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  • Writer's pictureJoanne Jacobs

Sad, sleepy teens: Will starting school later improve mental health?

Worried about the teen mental health crisis, nine states and a number of major cities are considering mandating later start times for middle and high schools to help adolescents get more sleep, reports AP's Brooke Schultz.


Photo: Ketut Subiyanto/Pexels

California's later-start law, the first of its kind nationwide, went into effect in the fall. Middle schools now start no earlier than 8 am and high schools no earlier than 8:30 a.m.


Educators hope to lessen sleep deprivation and stress, writes Sharon Brandwein on Sleepopolis.


Seattle changed start times years ago, she writes. A study showed that high school students got 34 additional minutes of sleep each night, boosting sleep time to seven hours and 24 minutes. Attendance and grades improved.


Sleep cycles change as children hit their teens, says Lisa L. Lewis, author of The Sleep-Deprived Teen. Most don't feel sleepy until about 11 p.m., yet need 8 to 10 hours of sleep. "When schools start too early in the morning – as early as 7 a.m., in some cases – it can make it virtually impossible for them to be able to get the amount of sleep they need.”


Teens may get to school at 7:30 am, but "their brain is actually completely asleep," says Dr. Shelby Harris, Sleepopolis’ director of sleep health.

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9 Comments


Guest
May 15, 2023

In high school, I would go to bed by 10:30 most nights, but would almost never *fall* asleep until 1:30 am. I literally laid in bed for 3 hours day after day for years, hoping I would fall asleep. I wouldn't go out with friends on the weekends because I was so tired. The worst was during the season I had before-school sports practice, when I'd have to be at school before 7am. I was getting 4.5-5.5 hours of sleep on weekdays for four years straight. I actually went to the optometrist once because I couldn't see the board: they said my eyes were fine, I was just tired. It was absolutely miserable, and, looking back, I'm shocked I did…


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Guest
May 14, 2023

Do other countries experience this sleep-time problem, or is it solely of US provenance?


Is there any data showing a causal relationship between CA's later start time and student achievement?

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Guest
May 16, 2023
Replying to

My school changed to an 8:30 start time this year. Since I have 1st period prep I don't know if anyone is more awake or on time for 1st period, but I do know that a lot more kids are missing 5th/6th periods for sports now that we don't get out until 3:30.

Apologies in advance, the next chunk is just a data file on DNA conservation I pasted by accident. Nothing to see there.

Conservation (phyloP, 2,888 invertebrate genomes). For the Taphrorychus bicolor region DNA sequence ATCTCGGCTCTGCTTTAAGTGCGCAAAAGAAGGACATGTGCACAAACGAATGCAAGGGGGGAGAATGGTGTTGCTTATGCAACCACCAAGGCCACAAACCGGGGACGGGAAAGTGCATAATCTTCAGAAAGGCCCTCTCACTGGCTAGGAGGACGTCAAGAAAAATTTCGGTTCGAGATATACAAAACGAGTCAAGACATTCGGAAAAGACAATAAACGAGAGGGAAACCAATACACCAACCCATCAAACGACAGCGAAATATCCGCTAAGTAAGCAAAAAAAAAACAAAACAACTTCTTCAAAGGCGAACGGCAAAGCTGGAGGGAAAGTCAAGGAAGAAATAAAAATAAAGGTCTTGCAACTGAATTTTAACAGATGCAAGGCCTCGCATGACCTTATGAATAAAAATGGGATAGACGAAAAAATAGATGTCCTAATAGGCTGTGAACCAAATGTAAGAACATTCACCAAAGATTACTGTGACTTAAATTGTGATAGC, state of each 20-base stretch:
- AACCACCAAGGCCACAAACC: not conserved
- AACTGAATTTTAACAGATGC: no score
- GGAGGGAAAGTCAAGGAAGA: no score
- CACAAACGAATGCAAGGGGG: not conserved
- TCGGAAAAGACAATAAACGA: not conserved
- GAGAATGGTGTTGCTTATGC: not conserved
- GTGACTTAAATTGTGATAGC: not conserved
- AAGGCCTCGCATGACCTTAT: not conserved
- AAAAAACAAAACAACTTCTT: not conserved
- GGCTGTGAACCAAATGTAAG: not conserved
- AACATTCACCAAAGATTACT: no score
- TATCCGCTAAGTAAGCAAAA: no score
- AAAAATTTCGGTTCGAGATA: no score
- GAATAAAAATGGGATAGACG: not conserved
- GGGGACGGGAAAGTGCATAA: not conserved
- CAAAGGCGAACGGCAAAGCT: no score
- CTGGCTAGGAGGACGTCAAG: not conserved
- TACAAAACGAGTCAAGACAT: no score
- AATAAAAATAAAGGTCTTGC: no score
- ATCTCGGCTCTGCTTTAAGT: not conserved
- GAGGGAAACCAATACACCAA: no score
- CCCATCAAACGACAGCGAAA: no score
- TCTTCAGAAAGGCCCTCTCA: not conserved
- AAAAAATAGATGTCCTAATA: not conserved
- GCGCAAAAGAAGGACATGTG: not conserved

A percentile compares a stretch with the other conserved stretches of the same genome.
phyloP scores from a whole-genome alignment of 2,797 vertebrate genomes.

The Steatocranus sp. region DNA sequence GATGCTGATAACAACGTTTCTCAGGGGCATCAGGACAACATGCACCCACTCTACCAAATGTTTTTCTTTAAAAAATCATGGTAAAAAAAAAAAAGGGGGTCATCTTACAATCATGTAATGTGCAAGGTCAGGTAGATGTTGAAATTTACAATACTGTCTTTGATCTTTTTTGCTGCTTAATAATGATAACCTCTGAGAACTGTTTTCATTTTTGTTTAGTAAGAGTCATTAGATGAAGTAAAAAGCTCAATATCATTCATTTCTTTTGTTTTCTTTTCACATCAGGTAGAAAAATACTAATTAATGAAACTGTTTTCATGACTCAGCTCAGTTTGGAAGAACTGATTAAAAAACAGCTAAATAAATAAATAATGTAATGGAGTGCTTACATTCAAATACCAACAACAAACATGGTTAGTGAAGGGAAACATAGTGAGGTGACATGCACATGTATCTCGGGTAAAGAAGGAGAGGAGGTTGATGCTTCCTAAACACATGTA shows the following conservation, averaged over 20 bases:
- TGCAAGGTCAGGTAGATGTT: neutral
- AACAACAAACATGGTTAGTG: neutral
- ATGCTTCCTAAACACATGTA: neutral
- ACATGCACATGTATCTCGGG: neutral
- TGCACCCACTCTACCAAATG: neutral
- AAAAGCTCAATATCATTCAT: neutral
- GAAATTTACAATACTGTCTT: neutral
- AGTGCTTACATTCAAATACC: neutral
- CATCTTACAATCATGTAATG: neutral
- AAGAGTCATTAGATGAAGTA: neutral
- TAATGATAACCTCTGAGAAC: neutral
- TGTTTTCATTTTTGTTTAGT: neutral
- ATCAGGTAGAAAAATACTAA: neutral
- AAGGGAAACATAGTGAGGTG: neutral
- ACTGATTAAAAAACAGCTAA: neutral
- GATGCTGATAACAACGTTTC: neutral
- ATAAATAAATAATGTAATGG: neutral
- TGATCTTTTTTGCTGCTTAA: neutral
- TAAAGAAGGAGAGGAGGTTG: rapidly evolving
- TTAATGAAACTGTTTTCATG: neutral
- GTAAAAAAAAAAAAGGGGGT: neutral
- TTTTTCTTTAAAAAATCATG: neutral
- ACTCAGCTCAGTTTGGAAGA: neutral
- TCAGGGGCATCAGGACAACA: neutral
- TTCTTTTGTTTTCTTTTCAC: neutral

--mrmillermathteacher

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Steve Sherman
Steve Sherman
May 13, 2023

They need to keep the prime babysitting hours to keep the parents happy

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Guest
May 13, 2023

A bare 50 year cycle in this edumedication trend. That is the best part of "education" is how nothing improves but all the "new" ideas recycle.


Back in '76, I looked forward to sleeping in as I entered high school. For the preceding 9 years, it was elementary, then middle school, then high school starts to accommodate buses. But then someone probably with a shiny new ED degree said, "wait, we shouldn't have 6 yr olds standing on the side of dark roads, they should start school later". So high schoolers got the early bus and start times. (unforeseen consequence was having teenagers free in the afternoon with houses full of beds and no adults). So now the high school…

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Guest
May 15, 2023
Replying to

Part of the early start time was to create time for more sports teams due to Title IX. When schools were required to have girls basketball teams along with boys teams, the early start created more slack to have team practices. There was also the issue of missing classes for school travel to competitions (sports and other).

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Bruce Smith
Bruce Smith
May 13, 2023

Here's another example of big state educational overreach: try explaining to farmers, and their cows, how they all need to sleep until 7 a.m., and you'll start to understand why school timetabling has been a local decision for generations, not one made by the amateur legislators with big ambitions to fulfill during the short capital careers we inaugurated with the mistake that term limits continues to be.

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